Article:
The Glory Has Departed


Norma Boeckler, Artist in Residence

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Wednesday, May 20, 2015

Pumpkins Planted - Another Inch of Rain.
Corn Disappeared Faster Than Hillary's Email


Yesterday was especially enjoyable. Morning is a better time to start gardening here. The backyard is in the shade and the air is cool.

I managed to lose most of my pumpkin seeds, but I had a half-package left, more than enough to start. The Three Sisters Garden, lacking any corn, became the Pumpkin Patch by default. The corn did not show up in two weeks, either because of cold soil, squirrels, crows, or all four together. Pumpkins are always fun to grow and give away. I should have some gourds, too.

I planted some pumpkins in the compost, which now has regular watering from the soaker hoses, coming from both directions.

I pour rainwater on each new plant or seed, giving it a boost of water, settling the soil, and giving the soil a supply of useful nitrogen. The effect of nitrogen fertilizer in water would be to burn or kill the plant, seed, and microbes.

I told Mrs. I about all the roses leafing out and blooming now. "I visited the laggard roses each day and pruned the canes a bit and poured rainwater on them."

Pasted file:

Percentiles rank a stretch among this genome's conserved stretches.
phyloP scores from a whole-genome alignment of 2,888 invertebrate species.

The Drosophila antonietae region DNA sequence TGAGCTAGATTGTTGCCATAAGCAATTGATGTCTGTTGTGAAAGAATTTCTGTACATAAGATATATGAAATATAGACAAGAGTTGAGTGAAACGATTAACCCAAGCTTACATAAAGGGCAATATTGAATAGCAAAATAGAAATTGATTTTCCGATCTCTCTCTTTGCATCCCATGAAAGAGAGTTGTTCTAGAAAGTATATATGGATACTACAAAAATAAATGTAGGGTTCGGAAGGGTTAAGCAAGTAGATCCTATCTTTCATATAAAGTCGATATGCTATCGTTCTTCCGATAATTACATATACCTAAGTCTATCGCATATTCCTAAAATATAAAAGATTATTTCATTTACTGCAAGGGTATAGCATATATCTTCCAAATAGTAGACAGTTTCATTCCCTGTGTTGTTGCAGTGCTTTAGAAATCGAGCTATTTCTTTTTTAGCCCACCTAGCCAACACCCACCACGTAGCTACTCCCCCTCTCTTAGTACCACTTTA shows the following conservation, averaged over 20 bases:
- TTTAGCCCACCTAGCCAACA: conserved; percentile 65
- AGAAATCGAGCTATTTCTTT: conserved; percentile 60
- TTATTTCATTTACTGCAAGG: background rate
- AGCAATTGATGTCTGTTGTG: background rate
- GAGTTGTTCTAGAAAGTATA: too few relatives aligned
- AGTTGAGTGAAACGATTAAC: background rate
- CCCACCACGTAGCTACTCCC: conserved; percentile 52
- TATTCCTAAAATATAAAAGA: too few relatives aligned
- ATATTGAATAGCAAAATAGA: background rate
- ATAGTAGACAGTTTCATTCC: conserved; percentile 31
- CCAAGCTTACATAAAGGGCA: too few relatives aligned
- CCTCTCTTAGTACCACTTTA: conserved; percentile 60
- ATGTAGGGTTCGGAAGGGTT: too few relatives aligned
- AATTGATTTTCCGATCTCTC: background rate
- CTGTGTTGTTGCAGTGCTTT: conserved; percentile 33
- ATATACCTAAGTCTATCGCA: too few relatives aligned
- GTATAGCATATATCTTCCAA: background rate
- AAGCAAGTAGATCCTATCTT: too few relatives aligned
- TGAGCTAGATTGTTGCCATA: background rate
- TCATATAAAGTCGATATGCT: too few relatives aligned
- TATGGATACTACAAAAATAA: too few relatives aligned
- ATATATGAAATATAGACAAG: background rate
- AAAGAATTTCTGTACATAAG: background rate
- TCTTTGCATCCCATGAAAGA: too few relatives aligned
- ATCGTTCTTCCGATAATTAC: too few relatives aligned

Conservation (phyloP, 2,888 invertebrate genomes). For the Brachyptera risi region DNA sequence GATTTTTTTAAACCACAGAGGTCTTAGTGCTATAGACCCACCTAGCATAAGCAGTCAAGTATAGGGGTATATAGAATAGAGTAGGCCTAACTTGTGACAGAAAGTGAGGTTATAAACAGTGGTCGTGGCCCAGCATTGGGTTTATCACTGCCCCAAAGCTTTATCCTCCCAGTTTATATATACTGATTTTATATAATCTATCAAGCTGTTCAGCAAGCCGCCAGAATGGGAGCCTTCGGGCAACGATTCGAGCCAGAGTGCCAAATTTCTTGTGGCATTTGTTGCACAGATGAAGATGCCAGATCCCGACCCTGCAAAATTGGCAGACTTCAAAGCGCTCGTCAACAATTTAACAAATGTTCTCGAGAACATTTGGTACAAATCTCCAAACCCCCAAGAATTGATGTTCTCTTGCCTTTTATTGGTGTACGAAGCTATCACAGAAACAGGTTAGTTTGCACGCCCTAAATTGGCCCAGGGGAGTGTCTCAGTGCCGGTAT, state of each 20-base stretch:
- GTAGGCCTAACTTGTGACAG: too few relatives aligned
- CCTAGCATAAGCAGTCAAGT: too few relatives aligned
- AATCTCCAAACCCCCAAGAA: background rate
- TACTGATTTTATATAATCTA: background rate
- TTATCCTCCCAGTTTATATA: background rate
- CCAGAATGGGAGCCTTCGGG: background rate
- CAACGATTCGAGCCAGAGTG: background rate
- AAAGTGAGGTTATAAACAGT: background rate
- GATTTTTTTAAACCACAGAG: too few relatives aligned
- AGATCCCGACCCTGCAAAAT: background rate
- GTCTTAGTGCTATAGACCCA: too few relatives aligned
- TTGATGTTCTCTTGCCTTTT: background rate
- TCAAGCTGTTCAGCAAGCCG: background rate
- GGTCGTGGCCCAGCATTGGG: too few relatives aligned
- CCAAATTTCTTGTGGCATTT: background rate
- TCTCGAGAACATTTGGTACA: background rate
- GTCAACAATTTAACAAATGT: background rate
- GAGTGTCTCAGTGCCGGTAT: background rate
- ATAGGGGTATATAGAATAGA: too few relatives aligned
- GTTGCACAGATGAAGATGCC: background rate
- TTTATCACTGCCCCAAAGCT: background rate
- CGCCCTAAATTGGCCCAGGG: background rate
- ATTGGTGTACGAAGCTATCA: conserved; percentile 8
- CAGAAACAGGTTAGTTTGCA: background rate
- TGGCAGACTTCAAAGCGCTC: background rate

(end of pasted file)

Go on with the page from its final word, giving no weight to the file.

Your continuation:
"You make pastoral visits? No wonder all the roses are growing."

"Yes, it only takes a little extra care."

Sweet potato  vine starts were selling at the Walmart - almost for free - so I planted a bunch of them, in the brightest sun for most of them. They love sun and warmth - like tomatoes, corn, and sunflowers. Sweet potatoes are a Morning Glory relative, so they vine along the ground or perhaps up a fence - waiting to see that. I am new to this plant - except for eating the results.

I visited all the new vines with rainwater. One trumpet vine has started to grow. The Passion Flower vine (maypop) is struggling against insects.

I looked at the chewed leaves and said to myself, "Get out the heavy artillery." I cracked flower pots for nearby toad houses and also put a couple of whole pots, upside-down, near the plants. A pot with the hole on top will attract insects, which means a spider will move inside for the shelter and food.

The Creating Word planned all this, so we can enjoy the benefits of the Creator's wisdom, without paying for man's marketing.

A toad will eat 10,000 bugs in one summer. For that reason I also have flat pans around for their hydration. Birds will sip from them and toads sit in them - not at the same time, of course. The clay pans are under the soaker hose, easily filled and cleaned.

Butterflies, bees, and hummingbirds love Honeysuckle Vines.


The prize is Honeysuckle Vine, already climbing the dead tree and flowering. I am looking forward to its "rampant growth."

Cow Vetch is also climbing and flowering on the back fence. My neighbor seems to want a screen too, so he has planted a tree in just the right spot. In time his dogs may stop barking, "There he is! Come to kill us all!" Chihuahuas.

Our helper mowed the backyard before the latest rainstorm. We could use another mowing, but days of rain are ahead. He was happy to learn that the back section will be designated The Wild Area. I marked it off with logs. Grass and weeds will grow longer there, and use bushes/vines/sunflowers for a screen friendly to birds, bees, buttreflies, and hummingbirds.